WASHINGTON: Like any caring lover, Peter Strzok was there with reassurances when girlfriend Lisa Page confessed deep fears about the future under a Donald Trump presidency in a late-night text message in August 2016.
“He’s not ever going to become president, right? Right?!” Page wrote.
“No. No, he won’t. We’ll stop it,” Strzok replied.
But, as Federal Bureau of Investigation agents, the two weren’t just any lovers.
That exchange is now the focus of a Republican campaign to discredit the FBI and Special Counsel Robert Mueller’s Russia investigation that threatens Trump.
Both appear this week before Congressional panels where Republicans aim to show that their political biases distorted the two most sensitive Justice Department probes in the past three years: into Democrat Hillary Clinton’s mishandling of classified documents, and into alleged collusion between Trump’s 2016 election campaign and the Russians.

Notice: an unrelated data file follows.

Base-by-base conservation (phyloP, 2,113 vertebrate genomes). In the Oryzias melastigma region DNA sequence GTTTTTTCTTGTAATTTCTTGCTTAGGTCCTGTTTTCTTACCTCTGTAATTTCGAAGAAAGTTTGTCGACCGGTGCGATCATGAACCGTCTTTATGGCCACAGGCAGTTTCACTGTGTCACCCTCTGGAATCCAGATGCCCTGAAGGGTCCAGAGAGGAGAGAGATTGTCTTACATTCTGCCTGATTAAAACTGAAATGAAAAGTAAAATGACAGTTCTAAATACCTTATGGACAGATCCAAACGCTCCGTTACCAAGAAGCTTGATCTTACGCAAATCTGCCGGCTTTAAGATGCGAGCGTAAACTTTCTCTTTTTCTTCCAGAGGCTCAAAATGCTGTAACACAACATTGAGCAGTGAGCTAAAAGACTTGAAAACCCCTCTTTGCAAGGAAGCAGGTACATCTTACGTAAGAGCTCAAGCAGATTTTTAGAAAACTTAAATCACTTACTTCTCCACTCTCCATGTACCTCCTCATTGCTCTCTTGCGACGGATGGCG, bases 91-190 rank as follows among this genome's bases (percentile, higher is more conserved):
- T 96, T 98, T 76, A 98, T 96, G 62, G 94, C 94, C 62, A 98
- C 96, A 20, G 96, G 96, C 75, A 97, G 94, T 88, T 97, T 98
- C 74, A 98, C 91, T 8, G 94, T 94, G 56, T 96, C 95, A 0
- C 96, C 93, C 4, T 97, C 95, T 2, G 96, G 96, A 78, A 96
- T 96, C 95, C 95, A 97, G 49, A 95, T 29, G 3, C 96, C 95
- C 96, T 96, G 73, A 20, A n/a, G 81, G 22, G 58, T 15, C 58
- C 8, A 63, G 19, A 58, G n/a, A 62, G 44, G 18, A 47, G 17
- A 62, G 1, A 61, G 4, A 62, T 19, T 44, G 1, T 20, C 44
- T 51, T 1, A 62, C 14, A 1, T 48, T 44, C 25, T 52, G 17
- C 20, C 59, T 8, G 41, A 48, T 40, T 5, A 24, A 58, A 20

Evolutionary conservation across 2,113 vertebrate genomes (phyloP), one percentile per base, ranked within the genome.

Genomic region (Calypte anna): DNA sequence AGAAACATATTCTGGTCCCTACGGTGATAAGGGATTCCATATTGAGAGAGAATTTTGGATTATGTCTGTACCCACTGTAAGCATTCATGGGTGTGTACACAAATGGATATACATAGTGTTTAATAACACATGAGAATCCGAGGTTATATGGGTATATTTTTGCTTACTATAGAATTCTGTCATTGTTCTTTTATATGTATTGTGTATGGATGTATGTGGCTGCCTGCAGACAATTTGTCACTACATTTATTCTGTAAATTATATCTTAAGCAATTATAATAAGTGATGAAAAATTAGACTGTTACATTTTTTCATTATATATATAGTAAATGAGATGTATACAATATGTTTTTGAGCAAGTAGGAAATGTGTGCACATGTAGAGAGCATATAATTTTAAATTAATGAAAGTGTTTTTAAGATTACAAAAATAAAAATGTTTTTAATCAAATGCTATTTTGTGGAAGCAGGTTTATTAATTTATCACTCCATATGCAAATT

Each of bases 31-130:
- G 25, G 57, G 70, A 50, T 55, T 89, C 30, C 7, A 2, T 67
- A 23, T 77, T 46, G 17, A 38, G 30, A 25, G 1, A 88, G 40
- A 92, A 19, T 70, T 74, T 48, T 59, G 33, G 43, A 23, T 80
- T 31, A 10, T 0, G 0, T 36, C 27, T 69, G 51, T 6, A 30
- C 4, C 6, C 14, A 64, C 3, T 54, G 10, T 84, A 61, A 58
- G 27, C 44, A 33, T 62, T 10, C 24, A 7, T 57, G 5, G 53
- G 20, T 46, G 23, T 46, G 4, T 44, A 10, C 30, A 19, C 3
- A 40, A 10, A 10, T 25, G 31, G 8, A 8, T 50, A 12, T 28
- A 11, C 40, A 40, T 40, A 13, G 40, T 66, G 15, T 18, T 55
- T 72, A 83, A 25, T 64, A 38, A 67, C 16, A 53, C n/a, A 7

If they can demonstrate the investigators themselves were deeply prejudiced against Trump, Republicans hope they can quash obstruction allegations against the president and a potential impeachment move.
Strzok was already hauled before a joint hearing of the House Oversight and Judiciary Committees two weeks ago for an 11-hour closed-door grilling.
This week he appears in an open session of the same two committees on Thursday, while Page was subpoenaed to appear before them in a closed session on Wednesday.
Strzok, a veteran FBI counterintelligence officer, exchanged tens of thousands of text messages with bureau lawyer Page during their extramarital affair between 2015 and 2017.
That period overlapped with their involvement in both the Clinton and Trump investigations.
With any lurid and…